PWD Guesthouse Lonar
The old Public Works Department Guesthouse is located favourably overlooking the Lonar Lake.

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Temples Of The Lonar Crater

Lonar Temples

Almost slipping down the steep path to the lake, we saw the first of the 10 temples inside the Lonar Crater. The dense monsoon vegetation gave way to glimpses of a gorgeous temple made of stone. We reached closer to take pictures. It’s a Shiva Temple, and the Archaeological Survey of India (ASI) is working on its restoration. These temples were built during the Chalukya Dynasty’s rule, around the 8th/9th Century AD. What did the people think of the brackish lake waters? What did they do with it? Some say it has healing powers.

I tried to keep a track of the temples with the photographs, but failed, as time erased some memories. Too much information to keep track of! But here are my text notes:

1st temple in the forest trek : Shiv Temple : 9th Century by Chalukya Dynasty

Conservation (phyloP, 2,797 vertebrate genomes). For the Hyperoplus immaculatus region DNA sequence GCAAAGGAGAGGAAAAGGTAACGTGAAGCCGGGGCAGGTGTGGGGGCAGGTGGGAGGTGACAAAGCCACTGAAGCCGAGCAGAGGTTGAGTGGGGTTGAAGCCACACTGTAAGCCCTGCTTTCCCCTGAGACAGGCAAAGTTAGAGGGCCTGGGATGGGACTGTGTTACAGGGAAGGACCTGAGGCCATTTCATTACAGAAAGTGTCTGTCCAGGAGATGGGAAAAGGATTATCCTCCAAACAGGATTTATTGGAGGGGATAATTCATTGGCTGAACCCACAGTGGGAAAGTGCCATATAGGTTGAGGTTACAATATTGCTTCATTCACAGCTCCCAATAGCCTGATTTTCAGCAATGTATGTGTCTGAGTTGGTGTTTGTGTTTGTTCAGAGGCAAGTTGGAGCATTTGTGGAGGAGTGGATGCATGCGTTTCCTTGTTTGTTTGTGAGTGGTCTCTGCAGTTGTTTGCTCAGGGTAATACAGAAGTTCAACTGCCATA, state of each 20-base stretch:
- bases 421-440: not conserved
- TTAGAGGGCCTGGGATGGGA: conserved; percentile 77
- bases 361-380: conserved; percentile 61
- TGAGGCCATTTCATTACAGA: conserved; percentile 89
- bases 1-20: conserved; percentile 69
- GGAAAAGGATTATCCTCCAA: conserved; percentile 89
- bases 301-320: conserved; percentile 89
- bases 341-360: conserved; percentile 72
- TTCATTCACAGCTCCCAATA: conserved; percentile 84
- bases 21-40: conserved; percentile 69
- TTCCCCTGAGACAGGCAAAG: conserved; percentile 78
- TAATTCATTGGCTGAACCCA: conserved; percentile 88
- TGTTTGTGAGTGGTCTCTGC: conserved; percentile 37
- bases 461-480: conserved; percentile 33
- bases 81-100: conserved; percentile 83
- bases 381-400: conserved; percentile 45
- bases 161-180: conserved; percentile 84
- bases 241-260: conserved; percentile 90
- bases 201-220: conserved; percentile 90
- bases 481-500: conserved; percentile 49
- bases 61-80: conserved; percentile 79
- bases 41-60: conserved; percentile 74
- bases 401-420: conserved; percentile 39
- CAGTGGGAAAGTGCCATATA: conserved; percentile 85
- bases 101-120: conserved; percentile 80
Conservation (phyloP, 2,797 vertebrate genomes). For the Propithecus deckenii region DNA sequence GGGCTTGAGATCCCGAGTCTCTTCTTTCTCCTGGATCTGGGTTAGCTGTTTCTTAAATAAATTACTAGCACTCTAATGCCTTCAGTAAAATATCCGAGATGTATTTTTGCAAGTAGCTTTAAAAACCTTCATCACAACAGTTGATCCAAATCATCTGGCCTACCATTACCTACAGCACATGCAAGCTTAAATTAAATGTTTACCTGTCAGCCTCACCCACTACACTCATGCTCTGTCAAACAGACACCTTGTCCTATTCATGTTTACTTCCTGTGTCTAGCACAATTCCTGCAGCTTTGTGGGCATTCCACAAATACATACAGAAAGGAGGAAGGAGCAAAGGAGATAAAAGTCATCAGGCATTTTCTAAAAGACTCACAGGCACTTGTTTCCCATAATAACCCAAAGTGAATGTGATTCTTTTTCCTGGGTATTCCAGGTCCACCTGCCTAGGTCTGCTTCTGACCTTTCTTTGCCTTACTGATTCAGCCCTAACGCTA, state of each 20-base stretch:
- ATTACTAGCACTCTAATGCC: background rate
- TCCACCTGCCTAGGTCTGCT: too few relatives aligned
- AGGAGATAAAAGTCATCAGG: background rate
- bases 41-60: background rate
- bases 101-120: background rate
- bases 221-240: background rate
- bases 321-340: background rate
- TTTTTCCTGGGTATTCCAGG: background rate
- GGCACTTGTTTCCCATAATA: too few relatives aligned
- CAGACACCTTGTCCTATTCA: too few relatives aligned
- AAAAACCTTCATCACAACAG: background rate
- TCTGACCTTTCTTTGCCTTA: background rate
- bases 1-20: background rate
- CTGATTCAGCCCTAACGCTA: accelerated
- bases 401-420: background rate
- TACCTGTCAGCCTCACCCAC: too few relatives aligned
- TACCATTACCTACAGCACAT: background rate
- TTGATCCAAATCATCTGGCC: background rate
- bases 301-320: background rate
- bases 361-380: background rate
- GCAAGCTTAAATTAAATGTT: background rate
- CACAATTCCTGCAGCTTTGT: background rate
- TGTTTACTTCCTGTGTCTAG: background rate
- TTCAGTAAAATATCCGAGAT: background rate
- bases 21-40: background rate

2nd temple : Rama Temple : Chalukya Dynasty in the 9th Century AD
3rd Temple was full of bats. It was a Shiva Temple also 9th Century additions by the Yadavkalin Dynasty.
4th Temple : Shiv Temple 16 positions are shown carved in rock here.
5th : Padmavati Temple : It has regular Puja happening here. The goddess inside is Swambhu.
6th Temple : Shiv temple again.
7th Temple : Shiv Temple without the Shiv Lingam
8th : Shiv Temple
9th : Daitya Guru Shukra Acharya : He found Sanjeevini in Lonar Crater and would treat Daityas. This temple was his vaidyashala.
10th : Kumareshwar Temple also by Chalukya Dynasty. This is also a Shiv Temple.

The last temple on top is Gaumukh Temple made by Hoysala Kings. Later additions were made by Nana Saheb Peshwa and Ahilyabai Holkar.

Our visit to Lonar is posted here in an earlier article.

Shiva Temple at Lonar
Shiva Temple at Lonar